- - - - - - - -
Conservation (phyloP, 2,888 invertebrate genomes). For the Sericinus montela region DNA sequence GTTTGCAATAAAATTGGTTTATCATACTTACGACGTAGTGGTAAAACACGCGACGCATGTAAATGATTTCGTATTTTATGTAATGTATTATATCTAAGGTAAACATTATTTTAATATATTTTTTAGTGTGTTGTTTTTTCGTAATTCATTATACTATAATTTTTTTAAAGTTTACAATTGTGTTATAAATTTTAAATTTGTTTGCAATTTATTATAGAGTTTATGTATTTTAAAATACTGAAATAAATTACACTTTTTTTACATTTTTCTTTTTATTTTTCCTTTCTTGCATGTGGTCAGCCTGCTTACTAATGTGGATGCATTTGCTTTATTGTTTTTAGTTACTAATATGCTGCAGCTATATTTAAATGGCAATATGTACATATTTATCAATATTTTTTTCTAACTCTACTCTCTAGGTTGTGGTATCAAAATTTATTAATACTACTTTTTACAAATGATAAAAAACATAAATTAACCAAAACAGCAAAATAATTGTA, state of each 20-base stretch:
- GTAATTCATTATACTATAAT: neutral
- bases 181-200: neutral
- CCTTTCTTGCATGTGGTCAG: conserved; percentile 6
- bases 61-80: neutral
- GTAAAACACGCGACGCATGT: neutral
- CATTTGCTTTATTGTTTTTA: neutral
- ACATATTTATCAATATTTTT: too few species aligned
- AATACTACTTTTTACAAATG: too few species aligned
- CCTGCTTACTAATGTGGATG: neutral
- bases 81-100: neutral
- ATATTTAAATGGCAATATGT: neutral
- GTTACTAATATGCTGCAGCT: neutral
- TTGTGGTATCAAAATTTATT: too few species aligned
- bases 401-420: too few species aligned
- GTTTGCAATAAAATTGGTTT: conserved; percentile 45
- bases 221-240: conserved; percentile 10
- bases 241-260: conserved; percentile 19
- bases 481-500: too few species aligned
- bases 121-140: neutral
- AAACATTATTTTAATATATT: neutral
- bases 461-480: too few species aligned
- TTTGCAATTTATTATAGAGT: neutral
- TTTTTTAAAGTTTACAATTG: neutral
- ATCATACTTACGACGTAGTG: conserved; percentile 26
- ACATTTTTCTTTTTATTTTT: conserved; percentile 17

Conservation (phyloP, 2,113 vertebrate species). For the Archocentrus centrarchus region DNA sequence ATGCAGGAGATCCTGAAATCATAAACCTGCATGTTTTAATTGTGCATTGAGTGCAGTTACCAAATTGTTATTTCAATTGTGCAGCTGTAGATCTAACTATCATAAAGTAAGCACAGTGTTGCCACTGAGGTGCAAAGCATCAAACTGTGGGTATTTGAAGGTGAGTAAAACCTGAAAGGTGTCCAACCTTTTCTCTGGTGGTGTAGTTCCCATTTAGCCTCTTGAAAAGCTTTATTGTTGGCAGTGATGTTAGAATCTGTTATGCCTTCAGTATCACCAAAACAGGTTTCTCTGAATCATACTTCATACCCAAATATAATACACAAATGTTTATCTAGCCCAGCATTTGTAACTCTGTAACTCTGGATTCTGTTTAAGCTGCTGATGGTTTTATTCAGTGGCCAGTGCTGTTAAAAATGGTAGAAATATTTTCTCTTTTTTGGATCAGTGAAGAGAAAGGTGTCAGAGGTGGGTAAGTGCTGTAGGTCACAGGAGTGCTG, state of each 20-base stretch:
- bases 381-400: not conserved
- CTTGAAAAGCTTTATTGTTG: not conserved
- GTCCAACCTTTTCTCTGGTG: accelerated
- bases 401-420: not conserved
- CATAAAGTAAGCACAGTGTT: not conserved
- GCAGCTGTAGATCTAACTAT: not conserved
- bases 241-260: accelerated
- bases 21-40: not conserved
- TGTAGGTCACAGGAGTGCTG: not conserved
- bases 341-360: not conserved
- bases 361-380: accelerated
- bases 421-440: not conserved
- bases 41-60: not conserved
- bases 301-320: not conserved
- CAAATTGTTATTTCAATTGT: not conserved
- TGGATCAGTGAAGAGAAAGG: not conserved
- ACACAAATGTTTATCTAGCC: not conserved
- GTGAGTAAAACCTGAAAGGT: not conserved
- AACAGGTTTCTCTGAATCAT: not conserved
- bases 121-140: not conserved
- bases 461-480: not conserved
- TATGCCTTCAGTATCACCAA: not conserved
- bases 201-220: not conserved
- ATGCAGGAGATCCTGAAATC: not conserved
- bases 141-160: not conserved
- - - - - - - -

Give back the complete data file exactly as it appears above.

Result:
Conservation (phyloP, 2,888 invertebrate genomes). For the Sericinus montela region DNA sequence GTTTGCAATAAAATTGGTTTATCATACTTACGACGTAGTGGTAAAACACGCGACGCATGTAAATGATTTCGTATTTTATGTAATGTATTATATCTAAGGTAAACATTATTTTAATATATTTTTTAGTGTGTTGTTTTTTCGTAATTCATTATACTATAATTTTTTTAAAGTTTACAATTGTGTTATAAATTTTAAATTTGTTTGCAATTTATTATAGAGTTTATGTATTTTAAAATACTGAAATAAATTACACTTTTTTTACATTTTTCTTTTTATTTTTCCTTTCTTGCATGTGGTCAGCCTGCTTACTAATGTGGATGCATTTGCTTTATTGTTTTTAGTTACTAATATGCTGCAGCTATATTTAAATGGCAATATGTACATATTTATCAATATTTTTTTCTAACTCTACTCTCTAGGTTGTGGTATCAAAATTTATTAATACTACTTTTTACAAATGATAAAAAACATAAATTAACCAAAACAGCAAAATAATTGTA, state of each 20-base stretch:
- GTAATTCATTATACTATAAT: neutral
- bases 181-200: neutral
- CCTTTCTTGCATGTGGTCAG: conserved; percentile 6
- bases 61-80: neutral
- GTAAAACACGCGACGCATGT: neutral
- CATTTGCTTTATTGTTTTTA: neutral
- ACATATTTATCAATATTTTT: too few species aligned
- AATACTACTTTTTACAAATG: too few species aligned
- CCTGCTTACTAATGTGGATG: neutral
- bases 81-100: neutral
- ATATTTAAATGGCAATATGT: neutral
- GTTACTAATATGCTGCAGCT: neutral
- TTGTGGTATCAAAATTTATT: too few species aligned
- bases 401-420: too few species aligned
- GTTTGCAATAAAATTGGTTT: conserved; percentile 45
- bases 221-240: conserved; percentile 10
- bases 241-260: conserved; percentile 19
- bases 481-500: too few species aligned
- bases 121-140: neutral
- AAACATTATTTTAATATATT: neutral
- bases 461-480: too few species aligned
- TTTGCAATTTATTATAGAGT: neutral
- TTTTTTAAAGTTTACAATTG: neutral
- ATCATACTTACGACGTAGTG: conserved; percentile 26
- ACATTTTTCTTTTTATTTTT: conserved; percentile 17

Conservation (phyloP, 2,113 vertebrate species). For the Archocentrus centrarchus region DNA sequence ATGCAGGAGATCCTGAAATCATAAACCTGCATGTTTTAATTGTGCATTGAGTGCAGTTACCAAATTGTTATTTCAATTGTGCAGCTGTAGATCTAACTATCATAAAGTAAGCACAGTGTTGCCACTGAGGTGCAAAGCATCAAACTGTGGGTATTTGAAGGTGAGTAAAACCTGAAAGGTGTCCAACCTTTTCTCTGGTGGTGTAGTTCCCATTTAGCCTCTTGAAAAGCTTTATTGTTGGCAGTGATGTTAGAATCTGTTATGCCTTCAGTATCACCAAAACAGGTTTCTCTGAATCATACTTCATACCCAAATATAATACACAAATGTTTATCTAGCCCAGCATTTGTAACTCTGTAACTCTGGATTCTGTTTAAGCTGCTGATGGTTTTATTCAGTGGCCAGTGCTGTTAAAAATGGTAGAAATATTTTCTCTTTTTTGGATCAGTGAAGAGAAAGGTGTCAGAGGTGGGTAAGTGCTGTAGGTCACAGGAGTGCTG, state of each 20-base stretch:
- bases 381-400: not conserved
- CTTGAAAAGCTTTATTGTTG: not conserved
- GTCCAACCTTTTCTCTGGTG: accelerated
- bases 401-420: not conserved
- CATAAAGTAAGCACAGTGTT: not conserved
- GCAGCTGTAGATCTAACTAT: not conserved
- bases 241-260: accelerated
- bases 21-40: not conserved
- TGTAGGTCACAGGAGTGCTG: not conserved
- bases 341-360: not conserved
- bases 361-380: accelerated
- bases 421-440: not conserved
- bases 41-60: not conserved
- bases 301-320: not conserved
- CAAATTGTTATTTCAATTGT: not conserved
- TGGATCAGTGAAGAGAAAGG: not conserved
- ACACAAATGTTTATCTAGCC: not conserved
- GTGAGTAAAACCTGAAAGGT: not conserved
- AACAGGTTTCTCTGAATCAT: not conserved
- bases 121-140: not conserved
- bases 461-480: not conserved
- TATGCCTTCAGTATCACCAA: not conserved
- bases 201-220: not conserved
- ATGCAGGAGATCCTGAAATC: not conserved
- bases 141-160: not conserved